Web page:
Cancer fears over breast implants
At least 250 women in the UK are planning legal action following concerns that their breast implants are linked to cancer.
Reports say women intend to sue the clinics where they underwent surgery to be fitted with the implants, manufactured by French company Poly Implant Prostheses (PIP).
French authorities are expected to formally announce on Friday that up to 30,000 women who received a specific type of implant in France could have them taken out.
But UK regulators have insisted there is no link with cancer and there is no need for women to have them removed.
The Guardian reported that at least 250 women with PIP breast implants intended to sue at least six clinics in the UK. The Daily Telegraph said dozens of women intend to sue, including some who say they have been left unable to work due to a pins-and-needles sensation in their arms and hands, and constant pain.
The Government said UK regulators had consulted experts in nine countries over the safety concerns.
The Medicines and Healthcare products Regulatory Agency (MHRA) had spoken to health and regulatory teams and all agreed there was no evidence of an increased risk of the disease from the implants, the Department of Health said.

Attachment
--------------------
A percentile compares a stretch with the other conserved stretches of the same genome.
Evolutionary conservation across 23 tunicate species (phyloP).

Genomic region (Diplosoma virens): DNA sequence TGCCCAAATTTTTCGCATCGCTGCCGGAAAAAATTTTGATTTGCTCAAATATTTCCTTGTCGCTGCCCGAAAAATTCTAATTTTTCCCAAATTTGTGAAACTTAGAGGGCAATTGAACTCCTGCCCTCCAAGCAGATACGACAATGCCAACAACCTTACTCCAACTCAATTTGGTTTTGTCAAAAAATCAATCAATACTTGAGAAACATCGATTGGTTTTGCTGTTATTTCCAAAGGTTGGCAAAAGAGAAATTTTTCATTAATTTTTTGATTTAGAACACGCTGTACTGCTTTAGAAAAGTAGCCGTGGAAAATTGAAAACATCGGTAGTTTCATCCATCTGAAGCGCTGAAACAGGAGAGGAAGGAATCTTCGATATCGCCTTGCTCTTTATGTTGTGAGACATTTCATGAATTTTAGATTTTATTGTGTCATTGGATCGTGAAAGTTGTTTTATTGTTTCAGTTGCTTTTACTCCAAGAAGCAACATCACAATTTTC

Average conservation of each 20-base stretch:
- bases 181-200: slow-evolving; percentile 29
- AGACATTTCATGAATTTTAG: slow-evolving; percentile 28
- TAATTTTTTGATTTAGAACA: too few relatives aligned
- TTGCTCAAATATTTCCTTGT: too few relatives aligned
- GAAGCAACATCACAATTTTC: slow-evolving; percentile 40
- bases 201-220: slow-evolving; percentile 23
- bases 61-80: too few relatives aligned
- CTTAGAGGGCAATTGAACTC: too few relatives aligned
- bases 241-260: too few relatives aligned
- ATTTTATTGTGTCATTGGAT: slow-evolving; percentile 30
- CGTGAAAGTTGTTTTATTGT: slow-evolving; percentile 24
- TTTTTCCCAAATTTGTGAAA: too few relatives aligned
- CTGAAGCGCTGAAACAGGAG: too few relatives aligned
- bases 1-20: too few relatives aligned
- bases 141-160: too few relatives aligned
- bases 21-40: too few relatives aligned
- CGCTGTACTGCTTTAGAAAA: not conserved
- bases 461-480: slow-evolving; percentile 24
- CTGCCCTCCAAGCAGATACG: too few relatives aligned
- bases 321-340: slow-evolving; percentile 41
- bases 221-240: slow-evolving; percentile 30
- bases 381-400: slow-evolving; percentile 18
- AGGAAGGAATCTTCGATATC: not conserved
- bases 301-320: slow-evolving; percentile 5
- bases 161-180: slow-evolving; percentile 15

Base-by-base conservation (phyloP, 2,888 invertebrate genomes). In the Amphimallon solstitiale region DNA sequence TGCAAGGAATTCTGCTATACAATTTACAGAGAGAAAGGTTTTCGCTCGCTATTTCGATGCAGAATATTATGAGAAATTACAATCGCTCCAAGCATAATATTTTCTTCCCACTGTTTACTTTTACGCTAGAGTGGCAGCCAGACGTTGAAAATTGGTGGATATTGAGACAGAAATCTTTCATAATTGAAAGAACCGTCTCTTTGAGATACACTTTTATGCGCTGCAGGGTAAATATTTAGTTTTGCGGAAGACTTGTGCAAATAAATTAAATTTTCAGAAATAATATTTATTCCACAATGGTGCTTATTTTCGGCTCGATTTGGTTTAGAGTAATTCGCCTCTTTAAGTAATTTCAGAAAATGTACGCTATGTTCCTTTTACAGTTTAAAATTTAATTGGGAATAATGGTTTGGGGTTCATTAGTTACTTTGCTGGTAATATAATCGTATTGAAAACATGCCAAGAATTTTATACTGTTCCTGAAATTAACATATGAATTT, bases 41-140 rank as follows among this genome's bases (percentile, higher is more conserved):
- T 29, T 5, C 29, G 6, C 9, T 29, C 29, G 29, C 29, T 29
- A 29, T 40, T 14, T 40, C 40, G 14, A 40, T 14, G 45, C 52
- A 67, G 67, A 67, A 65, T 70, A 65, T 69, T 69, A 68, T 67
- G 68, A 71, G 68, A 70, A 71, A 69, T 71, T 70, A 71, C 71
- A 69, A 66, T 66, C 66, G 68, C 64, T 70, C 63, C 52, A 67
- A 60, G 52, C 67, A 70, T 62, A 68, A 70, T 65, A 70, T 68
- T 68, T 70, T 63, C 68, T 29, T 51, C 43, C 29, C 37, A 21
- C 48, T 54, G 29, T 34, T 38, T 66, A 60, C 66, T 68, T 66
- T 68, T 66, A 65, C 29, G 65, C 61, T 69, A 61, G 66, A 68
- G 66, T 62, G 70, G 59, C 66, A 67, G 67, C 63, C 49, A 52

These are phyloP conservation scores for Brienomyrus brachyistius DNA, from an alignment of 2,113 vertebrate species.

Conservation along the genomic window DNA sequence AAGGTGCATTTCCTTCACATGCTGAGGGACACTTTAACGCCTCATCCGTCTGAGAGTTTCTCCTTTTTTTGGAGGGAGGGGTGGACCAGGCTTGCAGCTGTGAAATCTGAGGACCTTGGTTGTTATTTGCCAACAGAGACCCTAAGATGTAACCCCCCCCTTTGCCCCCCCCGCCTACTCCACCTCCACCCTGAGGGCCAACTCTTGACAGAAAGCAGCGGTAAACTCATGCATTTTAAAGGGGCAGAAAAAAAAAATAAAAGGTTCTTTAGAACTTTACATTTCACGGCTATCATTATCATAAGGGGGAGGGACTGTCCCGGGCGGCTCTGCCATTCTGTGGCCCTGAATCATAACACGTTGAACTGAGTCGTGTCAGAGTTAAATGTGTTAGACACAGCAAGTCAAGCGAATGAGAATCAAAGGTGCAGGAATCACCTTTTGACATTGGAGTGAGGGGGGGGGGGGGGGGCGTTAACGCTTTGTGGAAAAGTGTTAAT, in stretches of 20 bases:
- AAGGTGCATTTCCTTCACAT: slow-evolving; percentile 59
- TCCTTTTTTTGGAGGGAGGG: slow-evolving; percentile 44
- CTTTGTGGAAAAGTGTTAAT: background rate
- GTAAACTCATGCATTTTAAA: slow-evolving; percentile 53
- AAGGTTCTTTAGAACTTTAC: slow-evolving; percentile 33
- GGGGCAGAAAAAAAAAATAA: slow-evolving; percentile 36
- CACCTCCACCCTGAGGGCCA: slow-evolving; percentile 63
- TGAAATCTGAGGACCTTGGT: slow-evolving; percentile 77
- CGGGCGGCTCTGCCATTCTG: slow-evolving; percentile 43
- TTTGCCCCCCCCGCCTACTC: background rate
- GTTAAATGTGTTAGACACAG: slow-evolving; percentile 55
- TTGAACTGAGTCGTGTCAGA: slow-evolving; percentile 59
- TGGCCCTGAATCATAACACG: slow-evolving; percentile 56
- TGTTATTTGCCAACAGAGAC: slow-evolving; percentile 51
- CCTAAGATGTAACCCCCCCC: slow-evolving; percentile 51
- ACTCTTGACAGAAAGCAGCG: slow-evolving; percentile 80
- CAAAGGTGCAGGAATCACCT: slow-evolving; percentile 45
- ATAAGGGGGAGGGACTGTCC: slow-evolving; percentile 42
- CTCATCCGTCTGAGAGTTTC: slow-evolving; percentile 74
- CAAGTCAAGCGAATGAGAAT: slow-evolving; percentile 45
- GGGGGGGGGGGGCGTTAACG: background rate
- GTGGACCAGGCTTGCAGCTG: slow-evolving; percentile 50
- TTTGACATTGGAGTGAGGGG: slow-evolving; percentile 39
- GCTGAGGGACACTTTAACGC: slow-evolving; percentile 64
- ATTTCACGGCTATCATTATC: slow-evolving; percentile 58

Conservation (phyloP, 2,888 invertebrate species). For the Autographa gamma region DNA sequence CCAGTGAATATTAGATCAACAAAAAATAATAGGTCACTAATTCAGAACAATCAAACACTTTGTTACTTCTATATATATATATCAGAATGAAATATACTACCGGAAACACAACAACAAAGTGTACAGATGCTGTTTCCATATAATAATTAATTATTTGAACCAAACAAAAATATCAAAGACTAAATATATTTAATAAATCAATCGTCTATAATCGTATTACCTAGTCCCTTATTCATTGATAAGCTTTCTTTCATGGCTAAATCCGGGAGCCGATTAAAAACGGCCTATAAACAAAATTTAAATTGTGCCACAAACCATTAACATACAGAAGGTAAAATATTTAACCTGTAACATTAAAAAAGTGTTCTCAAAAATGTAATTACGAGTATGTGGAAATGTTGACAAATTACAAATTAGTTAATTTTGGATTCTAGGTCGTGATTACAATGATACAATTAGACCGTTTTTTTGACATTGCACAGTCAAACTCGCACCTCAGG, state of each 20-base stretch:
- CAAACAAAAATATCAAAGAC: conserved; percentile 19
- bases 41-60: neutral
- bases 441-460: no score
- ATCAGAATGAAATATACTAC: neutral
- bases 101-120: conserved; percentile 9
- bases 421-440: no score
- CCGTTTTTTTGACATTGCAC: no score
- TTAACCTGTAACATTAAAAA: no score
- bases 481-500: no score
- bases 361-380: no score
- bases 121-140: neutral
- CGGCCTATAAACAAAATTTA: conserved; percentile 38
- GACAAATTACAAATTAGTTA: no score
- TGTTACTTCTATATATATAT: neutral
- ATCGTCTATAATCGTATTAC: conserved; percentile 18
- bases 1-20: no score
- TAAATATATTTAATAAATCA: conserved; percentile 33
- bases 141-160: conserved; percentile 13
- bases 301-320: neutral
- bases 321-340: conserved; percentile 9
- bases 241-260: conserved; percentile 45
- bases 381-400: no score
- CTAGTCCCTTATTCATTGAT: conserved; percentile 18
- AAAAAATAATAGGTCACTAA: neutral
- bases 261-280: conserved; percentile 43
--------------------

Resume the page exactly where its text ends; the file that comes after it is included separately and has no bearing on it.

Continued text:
A spokesman said: "They all agreed that there was no evidence of any increase in incidents of cancer associated with PIP breast implants and no evidence of any disproportionate rupture rates. This is in line with UK findings. MHRA is currently advising that women with any concerns should make an appointment with their implanting surgeon and have a full discussion."
The implants have been linked to the death of a French woman from a rare form of cancer called anaplastic large cell lymphoma (ALCL), and are implicated in another seven or eight cancer cases. The implants are filled with an unapproved non-medical grade silicone believed to be made for mattresses and there have been reports that the protective barriers are faulty.
New figures from the MHRA suggest 84,300 of the implants, manufactured by PIP, have been sold in the UK since 2001. Based on the assumption that each woman has two implants, an estimated 42,000 women in the UK could be affected, according to the MHRA. But the figure could be higher because women undergoing breast reconstructive surgery following cancer may only have had one implant.